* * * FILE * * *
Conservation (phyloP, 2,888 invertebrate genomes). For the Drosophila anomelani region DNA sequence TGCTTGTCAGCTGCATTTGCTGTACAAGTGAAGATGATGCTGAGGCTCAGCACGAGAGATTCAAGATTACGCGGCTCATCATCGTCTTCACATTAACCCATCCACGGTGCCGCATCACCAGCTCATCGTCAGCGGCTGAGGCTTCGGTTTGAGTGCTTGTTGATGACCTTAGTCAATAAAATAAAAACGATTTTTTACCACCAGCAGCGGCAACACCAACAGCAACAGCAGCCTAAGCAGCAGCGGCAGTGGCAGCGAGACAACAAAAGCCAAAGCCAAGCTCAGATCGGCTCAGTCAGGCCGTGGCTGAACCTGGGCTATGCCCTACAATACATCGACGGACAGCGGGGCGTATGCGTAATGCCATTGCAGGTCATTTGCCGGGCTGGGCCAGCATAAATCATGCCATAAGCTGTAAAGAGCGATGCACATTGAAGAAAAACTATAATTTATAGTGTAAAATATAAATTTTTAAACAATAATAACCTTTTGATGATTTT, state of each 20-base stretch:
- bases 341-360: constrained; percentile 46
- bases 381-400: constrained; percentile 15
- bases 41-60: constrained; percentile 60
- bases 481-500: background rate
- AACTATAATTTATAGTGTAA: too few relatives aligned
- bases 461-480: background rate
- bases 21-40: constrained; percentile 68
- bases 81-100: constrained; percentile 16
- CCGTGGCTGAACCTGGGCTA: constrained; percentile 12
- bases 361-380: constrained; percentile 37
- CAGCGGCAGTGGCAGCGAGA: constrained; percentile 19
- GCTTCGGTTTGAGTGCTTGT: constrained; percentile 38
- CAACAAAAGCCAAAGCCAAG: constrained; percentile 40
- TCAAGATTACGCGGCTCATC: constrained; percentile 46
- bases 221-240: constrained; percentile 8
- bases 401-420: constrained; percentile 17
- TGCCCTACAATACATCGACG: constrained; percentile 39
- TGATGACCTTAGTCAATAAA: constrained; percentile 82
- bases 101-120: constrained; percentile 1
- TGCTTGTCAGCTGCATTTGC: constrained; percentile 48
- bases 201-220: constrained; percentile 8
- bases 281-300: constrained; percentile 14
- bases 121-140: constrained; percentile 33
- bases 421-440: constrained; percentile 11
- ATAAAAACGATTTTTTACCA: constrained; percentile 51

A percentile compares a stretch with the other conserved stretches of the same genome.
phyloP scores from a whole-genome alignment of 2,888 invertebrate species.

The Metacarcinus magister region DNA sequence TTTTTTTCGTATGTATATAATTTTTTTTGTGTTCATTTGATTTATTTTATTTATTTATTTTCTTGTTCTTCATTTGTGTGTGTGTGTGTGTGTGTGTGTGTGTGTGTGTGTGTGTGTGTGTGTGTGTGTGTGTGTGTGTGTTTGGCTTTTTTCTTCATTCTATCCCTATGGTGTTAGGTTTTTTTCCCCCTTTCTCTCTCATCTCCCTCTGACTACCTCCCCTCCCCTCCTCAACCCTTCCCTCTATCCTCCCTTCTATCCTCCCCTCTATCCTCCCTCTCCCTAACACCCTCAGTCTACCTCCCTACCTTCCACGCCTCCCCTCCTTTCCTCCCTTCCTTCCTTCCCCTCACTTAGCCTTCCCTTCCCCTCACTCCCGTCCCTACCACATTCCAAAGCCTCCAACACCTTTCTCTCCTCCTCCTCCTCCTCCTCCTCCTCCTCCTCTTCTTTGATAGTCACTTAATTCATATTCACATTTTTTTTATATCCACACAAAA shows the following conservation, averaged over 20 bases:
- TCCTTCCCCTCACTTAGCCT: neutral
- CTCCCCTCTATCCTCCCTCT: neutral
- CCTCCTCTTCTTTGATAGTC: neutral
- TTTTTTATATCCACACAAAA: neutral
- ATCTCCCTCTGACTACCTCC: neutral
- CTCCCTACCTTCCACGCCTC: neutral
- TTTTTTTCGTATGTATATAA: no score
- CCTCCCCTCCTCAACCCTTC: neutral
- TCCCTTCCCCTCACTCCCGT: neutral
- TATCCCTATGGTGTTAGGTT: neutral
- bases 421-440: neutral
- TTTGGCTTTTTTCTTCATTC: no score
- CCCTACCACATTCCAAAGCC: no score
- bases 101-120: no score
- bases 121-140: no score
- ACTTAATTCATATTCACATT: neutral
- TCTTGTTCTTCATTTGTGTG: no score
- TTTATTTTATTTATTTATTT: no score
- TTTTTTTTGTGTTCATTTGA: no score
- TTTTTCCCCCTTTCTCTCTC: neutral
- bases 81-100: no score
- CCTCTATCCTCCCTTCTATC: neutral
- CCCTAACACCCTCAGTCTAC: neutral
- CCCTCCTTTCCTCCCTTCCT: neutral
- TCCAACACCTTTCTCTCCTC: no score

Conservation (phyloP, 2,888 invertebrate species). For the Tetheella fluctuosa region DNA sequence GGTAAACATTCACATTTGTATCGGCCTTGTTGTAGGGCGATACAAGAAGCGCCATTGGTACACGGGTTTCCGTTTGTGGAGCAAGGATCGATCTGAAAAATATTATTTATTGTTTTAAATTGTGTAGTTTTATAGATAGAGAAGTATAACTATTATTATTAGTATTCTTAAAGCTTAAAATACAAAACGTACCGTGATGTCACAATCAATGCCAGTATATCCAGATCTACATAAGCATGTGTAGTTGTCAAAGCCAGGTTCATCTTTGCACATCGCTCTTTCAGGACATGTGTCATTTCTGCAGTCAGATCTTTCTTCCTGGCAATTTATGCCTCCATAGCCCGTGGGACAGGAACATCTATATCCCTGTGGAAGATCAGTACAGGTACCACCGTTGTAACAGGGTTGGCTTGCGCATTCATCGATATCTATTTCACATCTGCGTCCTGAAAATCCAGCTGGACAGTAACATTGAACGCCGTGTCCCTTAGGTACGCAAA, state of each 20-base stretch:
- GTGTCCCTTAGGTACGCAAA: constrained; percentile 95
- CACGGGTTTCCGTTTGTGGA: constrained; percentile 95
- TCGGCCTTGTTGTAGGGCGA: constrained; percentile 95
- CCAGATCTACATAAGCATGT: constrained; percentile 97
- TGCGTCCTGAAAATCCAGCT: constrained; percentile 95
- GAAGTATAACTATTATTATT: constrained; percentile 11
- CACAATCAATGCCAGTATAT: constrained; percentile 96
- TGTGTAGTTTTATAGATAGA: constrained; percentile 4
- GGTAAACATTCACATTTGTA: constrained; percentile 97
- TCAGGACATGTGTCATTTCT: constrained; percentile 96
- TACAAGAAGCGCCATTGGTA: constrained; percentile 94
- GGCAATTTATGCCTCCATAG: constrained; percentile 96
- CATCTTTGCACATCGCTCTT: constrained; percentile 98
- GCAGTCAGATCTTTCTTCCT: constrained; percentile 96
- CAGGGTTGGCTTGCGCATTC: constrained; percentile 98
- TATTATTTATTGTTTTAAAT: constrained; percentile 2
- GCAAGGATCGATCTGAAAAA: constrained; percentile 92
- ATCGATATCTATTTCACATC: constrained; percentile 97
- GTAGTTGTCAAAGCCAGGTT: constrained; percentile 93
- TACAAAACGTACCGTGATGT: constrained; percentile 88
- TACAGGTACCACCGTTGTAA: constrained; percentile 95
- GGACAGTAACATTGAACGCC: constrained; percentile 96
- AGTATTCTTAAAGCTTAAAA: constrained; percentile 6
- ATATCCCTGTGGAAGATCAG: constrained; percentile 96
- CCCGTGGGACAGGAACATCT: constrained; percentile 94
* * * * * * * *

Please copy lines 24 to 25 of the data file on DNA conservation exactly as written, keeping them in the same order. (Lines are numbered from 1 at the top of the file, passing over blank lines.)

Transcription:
- bases 121-140: constrained; percentile 33
- bases 421-440: constrained; percentile 11